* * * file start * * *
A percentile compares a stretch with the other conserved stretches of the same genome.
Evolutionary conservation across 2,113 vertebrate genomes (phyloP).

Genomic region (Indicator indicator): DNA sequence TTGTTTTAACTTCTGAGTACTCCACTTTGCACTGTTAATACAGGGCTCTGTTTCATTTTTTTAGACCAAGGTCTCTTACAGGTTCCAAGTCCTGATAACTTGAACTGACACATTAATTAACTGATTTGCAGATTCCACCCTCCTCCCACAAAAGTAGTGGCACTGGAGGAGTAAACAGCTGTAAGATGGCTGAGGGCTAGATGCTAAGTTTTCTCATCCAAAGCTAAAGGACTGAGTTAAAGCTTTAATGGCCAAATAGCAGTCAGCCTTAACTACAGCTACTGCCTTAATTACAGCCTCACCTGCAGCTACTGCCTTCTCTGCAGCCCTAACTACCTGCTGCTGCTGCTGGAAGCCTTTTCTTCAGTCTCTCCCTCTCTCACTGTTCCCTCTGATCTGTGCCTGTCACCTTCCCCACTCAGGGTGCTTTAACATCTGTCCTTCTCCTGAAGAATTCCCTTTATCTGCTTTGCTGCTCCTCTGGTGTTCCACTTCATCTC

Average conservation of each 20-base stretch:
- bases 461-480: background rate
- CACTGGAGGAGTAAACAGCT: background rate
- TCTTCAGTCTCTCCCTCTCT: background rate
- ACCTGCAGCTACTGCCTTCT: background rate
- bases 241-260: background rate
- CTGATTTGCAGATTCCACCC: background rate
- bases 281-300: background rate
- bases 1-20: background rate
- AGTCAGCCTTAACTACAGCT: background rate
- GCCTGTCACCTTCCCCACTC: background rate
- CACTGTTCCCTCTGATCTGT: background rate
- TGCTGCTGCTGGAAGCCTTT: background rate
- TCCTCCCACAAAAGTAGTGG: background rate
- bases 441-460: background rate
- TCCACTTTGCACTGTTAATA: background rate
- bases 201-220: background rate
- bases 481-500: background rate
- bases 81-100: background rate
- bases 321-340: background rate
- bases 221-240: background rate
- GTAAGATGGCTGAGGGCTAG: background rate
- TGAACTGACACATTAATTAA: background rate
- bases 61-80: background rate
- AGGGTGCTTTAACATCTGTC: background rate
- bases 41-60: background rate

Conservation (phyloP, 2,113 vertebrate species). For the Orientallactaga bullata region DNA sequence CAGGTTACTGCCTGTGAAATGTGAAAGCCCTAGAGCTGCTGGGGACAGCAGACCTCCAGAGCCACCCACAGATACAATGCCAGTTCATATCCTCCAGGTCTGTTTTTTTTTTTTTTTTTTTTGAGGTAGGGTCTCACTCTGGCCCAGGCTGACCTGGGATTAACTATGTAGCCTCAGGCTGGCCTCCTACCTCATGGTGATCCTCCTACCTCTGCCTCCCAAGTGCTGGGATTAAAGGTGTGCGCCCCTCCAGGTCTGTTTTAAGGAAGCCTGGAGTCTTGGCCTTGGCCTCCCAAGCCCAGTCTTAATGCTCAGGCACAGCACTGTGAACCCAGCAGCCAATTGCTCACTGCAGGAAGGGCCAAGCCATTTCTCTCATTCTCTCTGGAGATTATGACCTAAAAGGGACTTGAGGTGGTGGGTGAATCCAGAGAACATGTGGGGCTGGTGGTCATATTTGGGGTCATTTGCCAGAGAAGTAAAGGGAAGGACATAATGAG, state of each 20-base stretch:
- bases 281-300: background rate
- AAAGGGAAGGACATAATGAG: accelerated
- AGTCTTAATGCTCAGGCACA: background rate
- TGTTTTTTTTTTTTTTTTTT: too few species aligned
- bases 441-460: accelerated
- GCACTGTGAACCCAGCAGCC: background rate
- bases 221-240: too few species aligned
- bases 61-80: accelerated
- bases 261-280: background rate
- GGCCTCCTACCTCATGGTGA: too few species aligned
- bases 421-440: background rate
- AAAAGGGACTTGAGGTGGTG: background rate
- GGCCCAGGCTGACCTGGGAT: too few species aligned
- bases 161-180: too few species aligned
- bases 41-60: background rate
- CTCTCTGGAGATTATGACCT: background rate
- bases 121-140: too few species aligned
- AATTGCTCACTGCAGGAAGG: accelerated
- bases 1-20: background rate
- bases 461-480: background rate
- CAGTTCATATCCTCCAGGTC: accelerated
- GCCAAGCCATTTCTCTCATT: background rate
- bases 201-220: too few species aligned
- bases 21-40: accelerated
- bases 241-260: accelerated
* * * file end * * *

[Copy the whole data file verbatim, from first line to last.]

A percentile compares a stretch with the other conserved stretches of the same genome.
Evolutionary conservation across 2,113 vertebrate genomes (phyloP).

Genomic region (Indicator indicator): DNA sequence TTGTTTTAACTTCTGAGTACTCCACTTTGCACTGTTAATACAGGGCTCTGTTTCATTTTTTTAGACCAAGGTCTCTTACAGGTTCCAAGTCCTGATAACTTGAACTGACACATTAATTAACTGATTTGCAGATTCCACCCTCCTCCCACAAAAGTAGTGGCACTGGAGGAGTAAACAGCTGTAAGATGGCTGAGGGCTAGATGCTAAGTTTTCTCATCCAAAGCTAAAGGACTGAGTTAAAGCTTTAATGGCCAAATAGCAGTCAGCCTTAACTACAGCTACTGCCTTAATTACAGCCTCACCTGCAGCTACTGCCTTCTCTGCAGCCCTAACTACCTGCTGCTGCTGCTGGAAGCCTTTTCTTCAGTCTCTCCCTCTCTCACTGTTCCCTCTGATCTGTGCCTGTCACCTTCCCCACTCAGGGTGCTTTAACATCTGTCCTTCTCCTGAAGAATTCCCTTTATCTGCTTTGCTGCTCCTCTGGTGTTCCACTTCATCTC

Average conservation of each 20-base stretch:
- bases 461-480: background rate
- CACTGGAGGAGTAAACAGCT: background rate
- TCTTCAGTCTCTCCCTCTCT: background rate
- ACCTGCAGCTACTGCCTTCT: background rate
- bases 241-260: background rate
- CTGATTTGCAGATTCCACCC: background rate
- bases 281-300: background rate
- bases 1-20: background rate
- AGTCAGCCTTAACTACAGCT: background rate
- GCCTGTCACCTTCCCCACTC: background rate
- CACTGTTCCCTCTGATCTGT: background rate
- TGCTGCTGCTGGAAGCCTTT: background rate
- TCCTCCCACAAAAGTAGTGG: background rate
- bases 441-460: background rate
- TCCACTTTGCACTGTTAATA: background rate
- bases 201-220: background rate
- bases 481-500: background rate
- bases 81-100: background rate
- bases 321-340: background rate
- bases 221-240: background rate
- GTAAGATGGCTGAGGGCTAG: background rate
- TGAACTGACACATTAATTAA: background rate
- bases 61-80: background rate
- AGGGTGCTTTAACATCTGTC: background rate
- bases 41-60: background rate

Conservation (phyloP, 2,113 vertebrate species). For the Orientallactaga bullata region DNA sequence CAGGTTACTGCCTGTGAAATGTGAAAGCCCTAGAGCTGCTGGGGACAGCAGACCTCCAGAGCCACCCACAGATACAATGCCAGTTCATATCCTCCAGGTCTGTTTTTTTTTTTTTTTTTTTTGAGGTAGGGTCTCACTCTGGCCCAGGCTGACCTGGGATTAACTATGTAGCCTCAGGCTGGCCTCCTACCTCATGGTGATCCTCCTACCTCTGCCTCCCAAGTGCTGGGATTAAAGGTGTGCGCCCCTCCAGGTCTGTTTTAAGGAAGCCTGGAGTCTTGGCCTTGGCCTCCCAAGCCCAGTCTTAATGCTCAGGCACAGCACTGTGAACCCAGCAGCCAATTGCTCACTGCAGGAAGGGCCAAGCCATTTCTCTCATTCTCTCTGGAGATTATGACCTAAAAGGGACTTGAGGTGGTGGGTGAATCCAGAGAACATGTGGGGCTGGTGGTCATATTTGGGGTCATTTGCCAGAGAAGTAAAGGGAAGGACATAATGAG, state of each 20-base stretch:
- bases 281-300: background rate
- AAAGGGAAGGACATAATGAG: accelerated
- AGTCTTAATGCTCAGGCACA: background rate
- TGTTTTTTTTTTTTTTTTTT: too few species aligned
- bases 441-460: accelerated
- GCACTGTGAACCCAGCAGCC: background rate
- bases 221-240: too few species aligned
- bases 61-80: accelerated
- bases 261-280: background rate
- GGCCTCCTACCTCATGGTGA: too few species aligned
- bases 421-440: background rate
- AAAAGGGACTTGAGGTGGTG: background rate
- GGCCCAGGCTGACCTGGGAT: too few species aligned
- bases 161-180: too few species aligned
- bases 41-60: background rate
- CTCTCTGGAGATTATGACCT: background rate
- bases 121-140: too few species aligned
- AATTGCTCACTGCAGGAAGG: accelerated
- bases 1-20: background rate
- bases 461-480: background rate
- CAGTTCATATCCTCCAGGTC: accelerated
- GCCAAGCCATTTCTCTCATT: background rate
- bases 201-220: too few species aligned
- bases 21-40: accelerated
- bases 241-260: accelerated